Balancing high-tech and old-fashioned mentoring
Technology is changing different aspects of life and education is no exception.
In the Grade 10 science class of Ilah Yumul at Xavier School, students follow her PowerPoint lecture on the discovery of DNA through their tablets. They swipe and scroll down their e-books, type e-notes and highlight information with an e-Stabilo.
With the Xavier’s one-to-one program that started in 2007, each high school student brings to class a device loaded with applications and e-textbooks. The gadgets of choice are tabs for freshmen, sophomores and juniors, and laptops for seniors.
Initially, the goal was simply to eliminate the need to carry so many heavy books by having digital versions in mobile devices.
But, as e-learning picked up steam, teachers and students realized technology offered more than mobility.
“[In] the beginning, technology [was] just for research,” said Jane C. Cacacho, Xavier’s high school principal. “But now, we want our teachers to go further. We want them to make students create, do things they could not normally do without the gadgets.”
“[Students use] Keynote for presentations, iMovie to edit videos. They have Puppet Pals [to do] puppet shows,” said Galvin Ngo, coordinator of Xavier’s New Experiences with Technology (NeXT) team, the school’s tech integration arm.
“Students can now express their learning in different, creative ways,” Ngo said.
A tab, with a strong Internet connection, “creates a virtual classroom experience,” where communication and discussions are more open and everybody is connected to each other even after school hours, he added.
After more than five years, Xavier found that “gadgets are not magical instruments” and the integration of technology was just part of a bigger picture of an “improving pedagogy,” Cacacho said.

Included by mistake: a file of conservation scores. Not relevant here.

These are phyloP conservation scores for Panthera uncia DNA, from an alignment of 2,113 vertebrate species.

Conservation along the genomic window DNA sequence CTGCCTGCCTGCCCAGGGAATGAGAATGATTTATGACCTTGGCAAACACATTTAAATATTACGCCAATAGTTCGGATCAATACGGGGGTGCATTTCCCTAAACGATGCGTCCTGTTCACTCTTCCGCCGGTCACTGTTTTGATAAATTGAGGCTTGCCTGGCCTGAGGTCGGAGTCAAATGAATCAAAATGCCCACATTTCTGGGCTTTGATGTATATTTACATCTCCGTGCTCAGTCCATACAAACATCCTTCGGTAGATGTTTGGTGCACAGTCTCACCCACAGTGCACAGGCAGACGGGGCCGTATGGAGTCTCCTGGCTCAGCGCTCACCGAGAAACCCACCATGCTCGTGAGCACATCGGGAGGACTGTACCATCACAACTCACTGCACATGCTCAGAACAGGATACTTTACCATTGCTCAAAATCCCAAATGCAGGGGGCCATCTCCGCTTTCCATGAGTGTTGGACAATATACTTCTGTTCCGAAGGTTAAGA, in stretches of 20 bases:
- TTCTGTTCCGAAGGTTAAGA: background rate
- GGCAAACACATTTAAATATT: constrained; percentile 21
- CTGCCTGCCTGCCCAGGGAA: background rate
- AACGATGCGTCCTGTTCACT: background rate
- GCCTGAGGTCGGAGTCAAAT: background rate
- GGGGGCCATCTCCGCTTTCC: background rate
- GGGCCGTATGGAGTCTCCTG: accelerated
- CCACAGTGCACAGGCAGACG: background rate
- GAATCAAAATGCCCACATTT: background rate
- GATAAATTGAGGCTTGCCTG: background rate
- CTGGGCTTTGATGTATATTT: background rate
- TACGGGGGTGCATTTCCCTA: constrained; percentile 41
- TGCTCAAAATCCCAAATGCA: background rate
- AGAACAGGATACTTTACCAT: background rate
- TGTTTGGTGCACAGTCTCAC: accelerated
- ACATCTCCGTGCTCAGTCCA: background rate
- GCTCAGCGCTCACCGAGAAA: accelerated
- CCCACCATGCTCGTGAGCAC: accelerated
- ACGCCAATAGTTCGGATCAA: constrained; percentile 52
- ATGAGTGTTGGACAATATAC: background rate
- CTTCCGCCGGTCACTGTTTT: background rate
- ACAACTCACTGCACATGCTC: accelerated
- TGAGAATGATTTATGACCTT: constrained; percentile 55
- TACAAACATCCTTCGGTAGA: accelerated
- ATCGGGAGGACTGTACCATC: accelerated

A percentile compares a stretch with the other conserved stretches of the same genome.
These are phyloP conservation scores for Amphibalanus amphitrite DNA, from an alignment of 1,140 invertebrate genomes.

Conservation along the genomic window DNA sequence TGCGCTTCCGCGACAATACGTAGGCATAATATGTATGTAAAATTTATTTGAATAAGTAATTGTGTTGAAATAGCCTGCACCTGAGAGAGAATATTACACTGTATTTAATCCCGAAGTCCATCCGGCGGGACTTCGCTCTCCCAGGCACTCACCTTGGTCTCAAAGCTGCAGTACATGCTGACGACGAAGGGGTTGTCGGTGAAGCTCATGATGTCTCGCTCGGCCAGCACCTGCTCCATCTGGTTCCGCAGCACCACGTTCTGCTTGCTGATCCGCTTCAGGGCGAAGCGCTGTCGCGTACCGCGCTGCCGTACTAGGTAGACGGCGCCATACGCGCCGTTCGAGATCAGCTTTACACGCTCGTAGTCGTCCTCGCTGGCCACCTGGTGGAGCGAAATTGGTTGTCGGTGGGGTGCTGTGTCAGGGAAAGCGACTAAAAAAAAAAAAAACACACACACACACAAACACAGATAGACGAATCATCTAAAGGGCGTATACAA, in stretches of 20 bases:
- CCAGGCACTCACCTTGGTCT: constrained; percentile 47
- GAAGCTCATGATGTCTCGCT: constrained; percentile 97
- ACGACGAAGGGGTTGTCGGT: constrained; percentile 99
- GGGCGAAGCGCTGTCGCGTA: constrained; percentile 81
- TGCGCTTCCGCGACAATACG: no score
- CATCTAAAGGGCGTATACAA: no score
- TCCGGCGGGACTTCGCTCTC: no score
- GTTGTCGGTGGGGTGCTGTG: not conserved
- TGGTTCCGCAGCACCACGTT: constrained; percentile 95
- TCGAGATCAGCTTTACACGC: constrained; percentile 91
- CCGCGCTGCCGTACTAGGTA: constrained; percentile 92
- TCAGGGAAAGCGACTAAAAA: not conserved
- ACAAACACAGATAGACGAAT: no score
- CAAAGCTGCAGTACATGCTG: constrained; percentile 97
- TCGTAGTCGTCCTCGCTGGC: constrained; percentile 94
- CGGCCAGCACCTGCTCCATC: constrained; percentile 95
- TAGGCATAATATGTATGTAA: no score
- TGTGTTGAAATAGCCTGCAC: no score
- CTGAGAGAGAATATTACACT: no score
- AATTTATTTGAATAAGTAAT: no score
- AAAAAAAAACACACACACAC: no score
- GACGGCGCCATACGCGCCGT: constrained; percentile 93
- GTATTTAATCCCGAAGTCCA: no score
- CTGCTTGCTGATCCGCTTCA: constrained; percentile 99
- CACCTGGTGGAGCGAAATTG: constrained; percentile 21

“They… make a very good teacher even better, but if you’re not a very good teacher and you’re not trained, it won’t really help much,” she said.
Every school year, teachers lay out their plans and the NeXT team helps them get the tools they need.
“We don’t have one standard for each class because… each subject area will need particular things. We do not want the technology to be the main focus of the classes,” Ngo said.
“So we almost never tell our teachers [which platform to use]. It’s always about helping them sift through a couple of tools, a couple of applications [to see] which ones help students learn better,” he added.
Since last year, Xavier’s high school science teachers and students have been using McGraw-Hill’s Cinch Learning, an online learning management system widely used in the United States. It is the first school in the country to use Cinch.
Aside from a compilation of McGraw-Hill e-books, Cinch offers multimedia supplements, organizers, monitoring and assessment tools, and a customizable curriculum designed within K to 12 standards.
McGraw-Hill e-books in Cinch are embedded with photos and diagrams, videos and animations.
“We supplement [the typical chalk talk] with interactive activities and with presentations and animations [conveniently] provided by Cinch,” high school science teacher Stanley Yu said.
Teachers can modify Cinch slides and append their own presentations and resources.
All PowerPoint lectures and teaching materials discussed in class are accessible through iPads, said Yumul.